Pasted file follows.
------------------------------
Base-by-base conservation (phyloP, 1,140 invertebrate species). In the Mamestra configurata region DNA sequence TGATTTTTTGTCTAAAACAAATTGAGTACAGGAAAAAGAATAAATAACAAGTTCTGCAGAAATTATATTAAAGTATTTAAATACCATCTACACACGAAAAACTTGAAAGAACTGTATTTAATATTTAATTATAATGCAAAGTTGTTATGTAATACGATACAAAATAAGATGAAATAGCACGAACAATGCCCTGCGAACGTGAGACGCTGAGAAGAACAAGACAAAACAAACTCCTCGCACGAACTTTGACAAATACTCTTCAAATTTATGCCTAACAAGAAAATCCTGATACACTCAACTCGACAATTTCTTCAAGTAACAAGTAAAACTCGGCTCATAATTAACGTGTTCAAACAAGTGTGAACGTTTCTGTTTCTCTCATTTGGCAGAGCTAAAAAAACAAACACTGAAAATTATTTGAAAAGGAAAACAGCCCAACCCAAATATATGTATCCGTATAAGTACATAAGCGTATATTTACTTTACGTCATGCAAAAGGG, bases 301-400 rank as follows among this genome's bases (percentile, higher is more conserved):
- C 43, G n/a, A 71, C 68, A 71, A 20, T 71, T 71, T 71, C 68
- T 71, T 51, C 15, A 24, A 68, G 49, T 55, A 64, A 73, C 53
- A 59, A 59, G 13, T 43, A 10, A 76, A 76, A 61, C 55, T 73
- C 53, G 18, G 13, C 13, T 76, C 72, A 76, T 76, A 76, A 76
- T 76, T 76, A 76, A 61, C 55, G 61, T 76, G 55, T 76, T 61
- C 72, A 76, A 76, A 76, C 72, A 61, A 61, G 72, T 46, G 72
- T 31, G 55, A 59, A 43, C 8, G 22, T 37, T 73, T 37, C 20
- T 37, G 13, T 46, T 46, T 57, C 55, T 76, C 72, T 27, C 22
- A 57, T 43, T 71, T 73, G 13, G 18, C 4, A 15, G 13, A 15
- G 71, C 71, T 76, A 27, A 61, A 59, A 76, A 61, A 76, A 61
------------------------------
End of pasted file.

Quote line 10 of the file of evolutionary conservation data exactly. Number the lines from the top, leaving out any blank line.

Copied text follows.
- A 57, T 43, T 71, T 73, G 13, G 18, C 4, A 15, G 13, A 15